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Statement on seclusion and restraint in mental health

The Commission supports working towards the elimination of seclusion and restraint of people experiencing mental health difficulties in mental health services.

Jackie Crowe, a Commissioner at the National Mental Health Commission released our position paper on seclusion, restraint and restrictive practices in mental health at the 10th National Seclusion and Restraint Forum in Melbourne on 29th May 2015. 

The position paper has been informed by an international literature review, surveys and focus groups with people who have a lived experience of seclusion and restraint.  This work was undertaken by the University of Melbourne, and in partnership with the Mental Health Commission of Canada and key Australian partners, including the Safety and Quality Partnerships Subcommittee, Australian Human Rights Commission, and interested state mental health commissions. In addition, the Core Reference Group provided expert advice to the Commission and the project team, and oversaw the project team’s work.

The Commission urges all Australian governments to support the commitment made in 2005 to reduce and where possible to eliminate the use of seclusion and restraint by giving priority to achieving:

  • jurisdictional agreement on definitions for seclusion, physical restraint, mechanical restraint and chemical restraint that is then reflected in jurisdictional legislation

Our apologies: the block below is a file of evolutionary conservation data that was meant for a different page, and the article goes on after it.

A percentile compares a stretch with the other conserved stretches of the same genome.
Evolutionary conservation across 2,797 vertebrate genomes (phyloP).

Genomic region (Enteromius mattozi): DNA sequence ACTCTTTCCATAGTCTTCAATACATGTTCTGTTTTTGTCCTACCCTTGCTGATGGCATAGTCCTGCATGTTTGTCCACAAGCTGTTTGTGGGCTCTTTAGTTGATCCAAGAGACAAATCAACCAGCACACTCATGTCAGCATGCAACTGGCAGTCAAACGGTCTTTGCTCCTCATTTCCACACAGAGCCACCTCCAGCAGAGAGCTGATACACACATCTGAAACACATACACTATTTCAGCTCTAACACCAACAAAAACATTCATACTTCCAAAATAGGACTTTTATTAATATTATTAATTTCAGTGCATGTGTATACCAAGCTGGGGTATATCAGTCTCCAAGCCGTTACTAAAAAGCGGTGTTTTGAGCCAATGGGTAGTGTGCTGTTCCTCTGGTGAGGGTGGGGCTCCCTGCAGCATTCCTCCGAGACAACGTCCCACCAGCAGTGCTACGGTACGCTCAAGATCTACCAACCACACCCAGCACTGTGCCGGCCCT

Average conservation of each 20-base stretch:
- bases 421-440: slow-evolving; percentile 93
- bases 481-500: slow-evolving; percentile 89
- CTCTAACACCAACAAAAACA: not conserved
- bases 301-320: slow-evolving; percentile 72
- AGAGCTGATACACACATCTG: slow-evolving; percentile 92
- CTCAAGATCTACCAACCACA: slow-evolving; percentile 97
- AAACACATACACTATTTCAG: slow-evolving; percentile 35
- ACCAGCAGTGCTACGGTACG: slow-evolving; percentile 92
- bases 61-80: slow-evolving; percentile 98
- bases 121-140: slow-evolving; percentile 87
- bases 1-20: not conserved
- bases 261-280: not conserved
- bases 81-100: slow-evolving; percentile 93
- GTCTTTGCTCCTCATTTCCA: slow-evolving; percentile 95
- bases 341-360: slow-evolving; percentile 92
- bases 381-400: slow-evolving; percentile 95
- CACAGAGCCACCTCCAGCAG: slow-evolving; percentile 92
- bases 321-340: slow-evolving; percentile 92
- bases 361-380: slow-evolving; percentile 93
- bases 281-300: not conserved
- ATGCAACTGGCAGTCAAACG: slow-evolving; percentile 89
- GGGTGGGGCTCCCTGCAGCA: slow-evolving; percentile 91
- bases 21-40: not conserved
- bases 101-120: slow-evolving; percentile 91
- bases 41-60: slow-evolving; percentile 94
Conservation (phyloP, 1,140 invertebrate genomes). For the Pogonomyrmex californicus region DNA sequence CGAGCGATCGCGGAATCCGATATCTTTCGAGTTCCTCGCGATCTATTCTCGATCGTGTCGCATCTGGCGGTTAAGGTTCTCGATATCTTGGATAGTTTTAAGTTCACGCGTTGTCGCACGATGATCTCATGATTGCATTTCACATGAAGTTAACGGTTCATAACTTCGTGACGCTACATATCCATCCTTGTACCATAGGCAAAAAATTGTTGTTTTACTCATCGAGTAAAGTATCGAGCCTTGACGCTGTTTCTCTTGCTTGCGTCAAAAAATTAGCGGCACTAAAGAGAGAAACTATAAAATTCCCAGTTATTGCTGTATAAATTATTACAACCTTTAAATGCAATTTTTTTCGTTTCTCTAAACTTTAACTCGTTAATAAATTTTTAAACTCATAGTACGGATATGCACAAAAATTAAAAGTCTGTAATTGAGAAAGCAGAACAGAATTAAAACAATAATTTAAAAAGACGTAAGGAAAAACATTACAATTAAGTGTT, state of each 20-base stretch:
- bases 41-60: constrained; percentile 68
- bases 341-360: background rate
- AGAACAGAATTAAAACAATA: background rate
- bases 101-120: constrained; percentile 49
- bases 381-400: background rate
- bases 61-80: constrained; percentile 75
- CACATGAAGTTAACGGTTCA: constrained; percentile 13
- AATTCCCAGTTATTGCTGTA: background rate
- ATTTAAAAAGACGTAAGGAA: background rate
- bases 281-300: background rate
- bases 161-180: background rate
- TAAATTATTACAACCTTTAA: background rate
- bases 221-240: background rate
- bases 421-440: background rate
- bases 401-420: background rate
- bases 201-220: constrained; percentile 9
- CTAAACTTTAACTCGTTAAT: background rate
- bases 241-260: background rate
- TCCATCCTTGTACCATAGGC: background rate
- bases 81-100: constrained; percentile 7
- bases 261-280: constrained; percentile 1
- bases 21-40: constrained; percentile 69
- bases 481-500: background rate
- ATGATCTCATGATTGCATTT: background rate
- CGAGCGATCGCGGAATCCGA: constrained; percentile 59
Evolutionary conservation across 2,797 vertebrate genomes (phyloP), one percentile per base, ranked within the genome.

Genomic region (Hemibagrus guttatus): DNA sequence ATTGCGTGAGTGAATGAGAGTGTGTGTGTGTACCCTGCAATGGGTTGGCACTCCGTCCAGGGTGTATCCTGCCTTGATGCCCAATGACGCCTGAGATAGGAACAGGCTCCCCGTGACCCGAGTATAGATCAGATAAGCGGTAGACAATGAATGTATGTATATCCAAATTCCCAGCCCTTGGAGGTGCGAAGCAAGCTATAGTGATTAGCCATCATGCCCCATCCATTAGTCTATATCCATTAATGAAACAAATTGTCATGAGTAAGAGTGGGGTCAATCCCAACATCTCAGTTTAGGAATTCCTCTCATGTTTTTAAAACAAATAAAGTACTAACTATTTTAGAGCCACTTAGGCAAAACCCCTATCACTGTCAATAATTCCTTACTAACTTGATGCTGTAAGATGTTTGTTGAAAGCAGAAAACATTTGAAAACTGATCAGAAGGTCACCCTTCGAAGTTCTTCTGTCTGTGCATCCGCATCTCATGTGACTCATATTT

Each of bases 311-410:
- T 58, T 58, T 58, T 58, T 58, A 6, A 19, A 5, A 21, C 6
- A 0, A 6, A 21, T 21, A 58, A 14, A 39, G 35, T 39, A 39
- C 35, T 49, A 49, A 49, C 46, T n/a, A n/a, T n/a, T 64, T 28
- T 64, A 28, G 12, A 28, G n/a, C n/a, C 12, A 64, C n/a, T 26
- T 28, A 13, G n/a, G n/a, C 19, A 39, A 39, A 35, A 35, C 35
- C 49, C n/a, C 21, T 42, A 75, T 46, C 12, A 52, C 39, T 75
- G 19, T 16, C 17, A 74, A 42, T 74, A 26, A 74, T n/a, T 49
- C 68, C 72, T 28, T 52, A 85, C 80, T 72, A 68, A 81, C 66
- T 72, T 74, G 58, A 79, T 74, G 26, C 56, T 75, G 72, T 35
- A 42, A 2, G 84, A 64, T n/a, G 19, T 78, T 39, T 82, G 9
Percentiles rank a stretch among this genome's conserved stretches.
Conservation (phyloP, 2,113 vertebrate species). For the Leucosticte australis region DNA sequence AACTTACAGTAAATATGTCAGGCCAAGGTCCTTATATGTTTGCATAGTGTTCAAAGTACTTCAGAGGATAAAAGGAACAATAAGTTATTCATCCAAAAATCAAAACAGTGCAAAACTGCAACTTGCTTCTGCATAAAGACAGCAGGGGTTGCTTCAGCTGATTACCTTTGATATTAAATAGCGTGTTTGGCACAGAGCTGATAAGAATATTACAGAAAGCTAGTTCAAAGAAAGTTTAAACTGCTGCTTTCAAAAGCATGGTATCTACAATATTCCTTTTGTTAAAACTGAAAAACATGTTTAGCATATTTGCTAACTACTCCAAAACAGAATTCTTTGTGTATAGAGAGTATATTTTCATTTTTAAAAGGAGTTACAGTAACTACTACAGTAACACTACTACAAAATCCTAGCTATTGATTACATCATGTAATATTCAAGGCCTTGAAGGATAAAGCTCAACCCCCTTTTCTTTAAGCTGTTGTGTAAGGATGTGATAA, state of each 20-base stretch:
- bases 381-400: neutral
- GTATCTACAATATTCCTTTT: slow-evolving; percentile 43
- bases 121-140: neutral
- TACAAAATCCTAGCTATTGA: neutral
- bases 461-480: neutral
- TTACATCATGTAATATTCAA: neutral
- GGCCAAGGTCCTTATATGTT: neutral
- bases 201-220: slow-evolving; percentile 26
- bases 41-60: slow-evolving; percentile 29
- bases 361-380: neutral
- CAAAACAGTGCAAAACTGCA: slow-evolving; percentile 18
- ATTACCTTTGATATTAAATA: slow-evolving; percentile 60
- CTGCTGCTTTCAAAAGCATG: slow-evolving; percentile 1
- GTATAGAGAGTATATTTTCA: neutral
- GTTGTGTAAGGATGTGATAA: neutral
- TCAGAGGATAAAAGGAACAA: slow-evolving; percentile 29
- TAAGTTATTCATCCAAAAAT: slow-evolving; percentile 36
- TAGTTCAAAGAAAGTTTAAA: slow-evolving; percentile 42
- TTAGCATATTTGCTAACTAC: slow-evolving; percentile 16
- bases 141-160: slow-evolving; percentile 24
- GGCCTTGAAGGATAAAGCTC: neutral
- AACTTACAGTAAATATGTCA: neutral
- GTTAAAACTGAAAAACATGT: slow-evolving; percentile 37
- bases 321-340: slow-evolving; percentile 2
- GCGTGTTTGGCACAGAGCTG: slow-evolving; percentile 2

• targets and reporting frameworks that ensure that we have consistent, national data that give an accurate and meaningful account of what’s really going on
  • a national approach to the regulation of seclusion and restraint that includes:
    • standards and guidelines to support national consistency in approach to reducing the use of seclusion and restraint
    • inclusion of a standard specifically addressing restrictive interventions in the next revision of the National Safety and Quality Health Service Standards
    • national monitoring and reporting on seclusion and restraint across jurisdictions and services.

Position paper on Seclusion and Restraint

PDF, 457.68 KB

Seclusion and Restraint- University of Melbourne Overview

PDF, 318.6 KB

Seclusion and Restraint- University of Melbourne Report

PDF, 6.77 MB
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Acknowledgement of Country

The Commission acknowledges the traditional custodians of the lands throughout Australia.
We pay our respects to their clans, and to the elders, past present and emerging, and acknowledge their continuing connection to land, sea and community.


The Commission is committed to embracing diversity and eliminating all forms of discrimination in the provision of health services. The Commission welcomes all people irrespective of ethnicity, lifestyle choice, faith, sexual orientation and gender identity.

Lived Experience

We acknowledge the individual and collective contributions of those with a lived and living experience of mental ill-health and suicide, and those who love, have loved and care for them. Each person’s journey is unique and a valued contribution to Australia’s commitment to mental health suicide prevention systems reform.